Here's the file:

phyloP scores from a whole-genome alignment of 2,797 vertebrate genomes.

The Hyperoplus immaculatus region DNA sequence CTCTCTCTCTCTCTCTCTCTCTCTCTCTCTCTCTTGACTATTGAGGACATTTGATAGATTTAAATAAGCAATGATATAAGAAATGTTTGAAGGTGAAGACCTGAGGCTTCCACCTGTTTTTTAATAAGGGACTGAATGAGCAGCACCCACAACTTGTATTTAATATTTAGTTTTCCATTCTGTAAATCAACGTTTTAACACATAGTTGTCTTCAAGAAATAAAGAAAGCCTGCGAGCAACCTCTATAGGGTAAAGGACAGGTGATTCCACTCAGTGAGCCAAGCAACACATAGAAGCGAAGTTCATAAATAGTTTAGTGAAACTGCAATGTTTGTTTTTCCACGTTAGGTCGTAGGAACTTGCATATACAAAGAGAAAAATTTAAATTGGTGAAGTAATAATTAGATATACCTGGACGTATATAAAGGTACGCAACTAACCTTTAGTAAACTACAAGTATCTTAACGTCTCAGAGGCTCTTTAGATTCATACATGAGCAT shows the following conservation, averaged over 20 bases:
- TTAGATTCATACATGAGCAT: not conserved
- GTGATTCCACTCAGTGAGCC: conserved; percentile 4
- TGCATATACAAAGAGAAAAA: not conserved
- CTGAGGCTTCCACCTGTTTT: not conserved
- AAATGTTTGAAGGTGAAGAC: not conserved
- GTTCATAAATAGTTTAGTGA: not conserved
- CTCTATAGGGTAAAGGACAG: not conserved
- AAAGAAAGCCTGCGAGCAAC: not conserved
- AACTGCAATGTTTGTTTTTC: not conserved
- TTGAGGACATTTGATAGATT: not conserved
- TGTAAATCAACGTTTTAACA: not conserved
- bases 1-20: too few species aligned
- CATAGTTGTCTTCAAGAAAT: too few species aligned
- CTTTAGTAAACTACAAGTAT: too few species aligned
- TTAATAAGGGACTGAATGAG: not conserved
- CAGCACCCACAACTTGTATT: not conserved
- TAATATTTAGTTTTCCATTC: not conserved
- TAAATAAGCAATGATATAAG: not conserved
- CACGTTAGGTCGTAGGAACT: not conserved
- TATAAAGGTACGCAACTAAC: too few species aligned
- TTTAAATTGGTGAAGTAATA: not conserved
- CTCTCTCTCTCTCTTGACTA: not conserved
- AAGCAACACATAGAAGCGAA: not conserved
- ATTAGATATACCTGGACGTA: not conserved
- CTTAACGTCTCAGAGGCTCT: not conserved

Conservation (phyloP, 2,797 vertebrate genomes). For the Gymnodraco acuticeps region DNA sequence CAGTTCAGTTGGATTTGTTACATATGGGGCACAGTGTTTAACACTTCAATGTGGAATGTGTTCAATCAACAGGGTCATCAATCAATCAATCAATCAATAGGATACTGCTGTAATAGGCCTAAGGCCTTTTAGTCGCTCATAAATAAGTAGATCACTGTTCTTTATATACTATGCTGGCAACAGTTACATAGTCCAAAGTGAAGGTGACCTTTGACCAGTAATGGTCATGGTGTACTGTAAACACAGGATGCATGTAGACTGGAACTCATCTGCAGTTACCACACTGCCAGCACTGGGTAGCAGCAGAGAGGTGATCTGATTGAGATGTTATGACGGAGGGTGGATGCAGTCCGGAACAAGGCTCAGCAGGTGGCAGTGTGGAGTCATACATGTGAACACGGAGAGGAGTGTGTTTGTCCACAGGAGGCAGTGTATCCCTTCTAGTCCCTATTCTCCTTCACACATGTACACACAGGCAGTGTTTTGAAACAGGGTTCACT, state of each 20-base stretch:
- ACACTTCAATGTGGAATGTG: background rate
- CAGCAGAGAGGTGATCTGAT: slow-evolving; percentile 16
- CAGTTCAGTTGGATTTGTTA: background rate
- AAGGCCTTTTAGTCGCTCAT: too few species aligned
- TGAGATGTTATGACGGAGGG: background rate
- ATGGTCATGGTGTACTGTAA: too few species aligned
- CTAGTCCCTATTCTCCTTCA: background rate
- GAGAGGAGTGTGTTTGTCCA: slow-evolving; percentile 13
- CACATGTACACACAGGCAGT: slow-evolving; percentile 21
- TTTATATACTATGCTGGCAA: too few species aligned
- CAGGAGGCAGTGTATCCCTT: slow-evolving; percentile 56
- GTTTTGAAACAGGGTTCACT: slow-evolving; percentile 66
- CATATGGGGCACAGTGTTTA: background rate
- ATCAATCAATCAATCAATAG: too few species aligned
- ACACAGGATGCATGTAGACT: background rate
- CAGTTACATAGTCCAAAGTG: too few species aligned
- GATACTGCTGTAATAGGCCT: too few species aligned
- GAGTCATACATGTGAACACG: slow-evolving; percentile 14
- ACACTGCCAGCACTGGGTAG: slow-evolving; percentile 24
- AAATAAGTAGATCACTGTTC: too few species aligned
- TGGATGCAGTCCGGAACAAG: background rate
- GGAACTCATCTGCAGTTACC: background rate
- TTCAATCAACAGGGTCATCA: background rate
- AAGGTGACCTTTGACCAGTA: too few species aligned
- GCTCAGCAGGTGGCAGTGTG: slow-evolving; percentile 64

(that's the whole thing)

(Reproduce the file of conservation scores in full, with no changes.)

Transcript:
phyloP scores from a whole-genome alignment of 2,797 vertebrate genomes.

The Hyperoplus immaculatus region DNA sequence CTCTCTCTCTCTCTCTCTCTCTCTCTCTCTCTCTTGACTATTGAGGACATTTGATAGATTTAAATAAGCAATGATATAAGAAATGTTTGAAGGTGAAGACCTGAGGCTTCCACCTGTTTTTTAATAAGGGACTGAATGAGCAGCACCCACAACTTGTATTTAATATTTAGTTTTCCATTCTGTAAATCAACGTTTTAACACATAGTTGTCTTCAAGAAATAAAGAAAGCCTGCGAGCAACCTCTATAGGGTAAAGGACAGGTGATTCCACTCAGTGAGCCAAGCAACACATAGAAGCGAAGTTCATAAATAGTTTAGTGAAACTGCAATGTTTGTTTTTCCACGTTAGGTCGTAGGAACTTGCATATACAAAGAGAAAAATTTAAATTGGTGAAGTAATAATTAGATATACCTGGACGTATATAAAGGTACGCAACTAACCTTTAGTAAACTACAAGTATCTTAACGTCTCAGAGGCTCTTTAGATTCATACATGAGCAT shows the following conservation, averaged over 20 bases:
- TTAGATTCATACATGAGCAT: not conserved
- GTGATTCCACTCAGTGAGCC: conserved; percentile 4
- TGCATATACAAAGAGAAAAA: not conserved
- CTGAGGCTTCCACCTGTTTT: not conserved
- AAATGTTTGAAGGTGAAGAC: not conserved
- GTTCATAAATAGTTTAGTGA: not conserved
- CTCTATAGGGTAAAGGACAG: not conserved
- AAAGAAAGCCTGCGAGCAAC: not conserved
- AACTGCAATGTTTGTTTTTC: not conserved
- TTGAGGACATTTGATAGATT: not conserved
- TGTAAATCAACGTTTTAACA: not conserved
- bases 1-20: too few species aligned
- CATAGTTGTCTTCAAGAAAT: too few species aligned
- CTTTAGTAAACTACAAGTAT: too few species aligned
- TTAATAAGGGACTGAATGAG: not conserved
- CAGCACCCACAACTTGTATT: not conserved
- TAATATTTAGTTTTCCATTC: not conserved
- TAAATAAGCAATGATATAAG: not conserved
- CACGTTAGGTCGTAGGAACT: not conserved
- TATAAAGGTACGCAACTAAC: too few species aligned
- TTTAAATTGGTGAAGTAATA: not conserved
- CTCTCTCTCTCTCTTGACTA: not conserved
- AAGCAACACATAGAAGCGAA: not conserved
- ATTAGATATACCTGGACGTA: not conserved
- CTTAACGTCTCAGAGGCTCT: not conserved

Conservation (phyloP, 2,797 vertebrate genomes). For the Gymnodraco acuticeps region DNA sequence CAGTTCAGTTGGATTTGTTACATATGGGGCACAGTGTTTAACACTTCAATGTGGAATGTGTTCAATCAACAGGGTCATCAATCAATCAATCAATCAATAGGATACTGCTGTAATAGGCCTAAGGCCTTTTAGTCGCTCATAAATAAGTAGATCACTGTTCTTTATATACTATGCTGGCAACAGTTACATAGTCCAAAGTGAAGGTGACCTTTGACCAGTAATGGTCATGGTGTACTGTAAACACAGGATGCATGTAGACTGGAACTCATCTGCAGTTACCACACTGCCAGCACTGGGTAGCAGCAGAGAGGTGATCTGATTGAGATGTTATGACGGAGGGTGGATGCAGTCCGGAACAAGGCTCAGCAGGTGGCAGTGTGGAGTCATACATGTGAACACGGAGAGGAGTGTGTTTGTCCACAGGAGGCAGTGTATCCCTTCTAGTCCCTATTCTCCTTCACACATGTACACACAGGCAGTGTTTTGAAACAGGGTTCACT, state of each 20-base stretch:
- ACACTTCAATGTGGAATGTG: background rate
- CAGCAGAGAGGTGATCTGAT: slow-evolving; percentile 16
- CAGTTCAGTTGGATTTGTTA: background rate
- AAGGCCTTTTAGTCGCTCAT: too few species aligned
- TGAGATGTTATGACGGAGGG: background rate
- ATGGTCATGGTGTACTGTAA: too few species aligned
- CTAGTCCCTATTCTCCTTCA: background rate
- GAGAGGAGTGTGTTTGTCCA: slow-evolving; percentile 13
- CACATGTACACACAGGCAGT: slow-evolving; percentile 21
- TTTATATACTATGCTGGCAA: too few species aligned
- CAGGAGGCAGTGTATCCCTT: slow-evolving; percentile 56
- GTTTTGAAACAGGGTTCACT: slow-evolving; percentile 66
- CATATGGGGCACAGTGTTTA: background rate
- ATCAATCAATCAATCAATAG: too few species aligned
- ACACAGGATGCATGTAGACT: background rate
- CAGTTACATAGTCCAAAGTG: too few species aligned
- GATACTGCTGTAATAGGCCT: too few species aligned
- GAGTCATACATGTGAACACG: slow-evolving; percentile 14
- ACACTGCCAGCACTGGGTAG: slow-evolving; percentile 24
- AAATAAGTAGATCACTGTTC: too few species aligned
- TGGATGCAGTCCGGAACAAG: background rate
- GGAACTCATCTGCAGTTACC: background rate
- TTCAATCAACAGGGTCATCA: background rate
- AAGGTGACCTTTGACCAGTA: too few species aligned
- GCTCAGCAGGTGGCAGTGTG: slow-evolving; percentile 64